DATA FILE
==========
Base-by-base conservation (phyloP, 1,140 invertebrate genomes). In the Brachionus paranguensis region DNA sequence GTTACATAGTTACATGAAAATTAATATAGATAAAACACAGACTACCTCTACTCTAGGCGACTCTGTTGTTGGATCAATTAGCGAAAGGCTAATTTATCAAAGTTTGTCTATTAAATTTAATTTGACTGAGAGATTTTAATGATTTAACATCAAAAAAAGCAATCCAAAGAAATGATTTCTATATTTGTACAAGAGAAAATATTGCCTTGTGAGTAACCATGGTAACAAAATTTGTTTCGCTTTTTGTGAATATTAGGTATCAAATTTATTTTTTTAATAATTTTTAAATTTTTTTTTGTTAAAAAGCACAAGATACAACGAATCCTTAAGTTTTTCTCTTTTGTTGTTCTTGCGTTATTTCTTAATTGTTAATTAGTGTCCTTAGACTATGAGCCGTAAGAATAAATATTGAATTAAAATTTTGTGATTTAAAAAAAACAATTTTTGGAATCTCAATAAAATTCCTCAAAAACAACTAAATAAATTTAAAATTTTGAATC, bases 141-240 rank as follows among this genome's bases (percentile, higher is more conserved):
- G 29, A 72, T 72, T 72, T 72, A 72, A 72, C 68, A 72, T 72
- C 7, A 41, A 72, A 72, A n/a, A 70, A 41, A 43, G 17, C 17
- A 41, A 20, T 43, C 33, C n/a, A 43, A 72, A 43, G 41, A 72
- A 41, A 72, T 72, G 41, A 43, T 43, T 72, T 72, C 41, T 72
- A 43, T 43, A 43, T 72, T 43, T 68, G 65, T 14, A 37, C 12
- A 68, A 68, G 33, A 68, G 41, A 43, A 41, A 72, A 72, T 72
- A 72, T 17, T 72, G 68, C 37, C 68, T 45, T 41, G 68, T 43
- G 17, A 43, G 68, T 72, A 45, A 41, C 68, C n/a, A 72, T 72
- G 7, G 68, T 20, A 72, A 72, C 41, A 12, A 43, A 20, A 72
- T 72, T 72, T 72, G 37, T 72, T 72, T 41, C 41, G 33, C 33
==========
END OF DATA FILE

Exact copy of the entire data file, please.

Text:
Base-by-base conservation (phyloP, 1,140 invertebrate genomes). In the Brachionus paranguensis region DNA sequence GTTACATAGTTACATGAAAATTAATATAGATAAAACACAGACTACCTCTACTCTAGGCGACTCTGTTGTTGGATCAATTAGCGAAAGGCTAATTTATCAAAGTTTGTCTATTAAATTTAATTTGACTGAGAGATTTTAATGATTTAACATCAAAAAAAGCAATCCAAAGAAATGATTTCTATATTTGTACAAGAGAAAATATTGCCTTGTGAGTAACCATGGTAACAAAATTTGTTTCGCTTTTTGTGAATATTAGGTATCAAATTTATTTTTTTAATAATTTTTAAATTTTTTTTTGTTAAAAAGCACAAGATACAACGAATCCTTAAGTTTTTCTCTTTTGTTGTTCTTGCGTTATTTCTTAATTGTTAATTAGTGTCCTTAGACTATGAGCCGTAAGAATAAATATTGAATTAAAATTTTGTGATTTAAAAAAAACAATTTTTGGAATCTCAATAAAATTCCTCAAAAACAACTAAATAAATTTAAAATTTTGAATC, bases 141-240 rank as follows among this genome's bases (percentile, higher is more conserved):
- G 29, A 72, T 72, T 72, T 72, A 72, A 72, C 68, A 72, T 72
- C 7, A 41, A 72, A 72, A n/a, A 70, A 41, A 43, G 17, C 17
- A 41, A 20, T 43, C 33, C n/a, A 43, A 72, A 43, G 41, A 72
- A 41, A 72, T 72, G 41, A 43, T 43, T 72, T 72, C 41, T 72
- A 43, T 43, A 43, T 72, T 43, T 68, G 65, T 14, A 37, C 12
- A 68, A 68, G 33, A 68, G 41, A 43, A 41, A 72, A 72, T 72
- A 72, T 17, T 72, G 68, C 37, C 68, T 45, T 41, G 68, T 43
- G 17, A 43, G 68, T 72, A 45, A 41, C 68, C n/a, A 72, T 72
- G 7, G 68, T 20, A 72, A 72, C 41, A 12, A 43, A 20, A 72
- T 72, T 72, T 72, G 37, T 72, T 72, T 41, C 41, G 33, C 33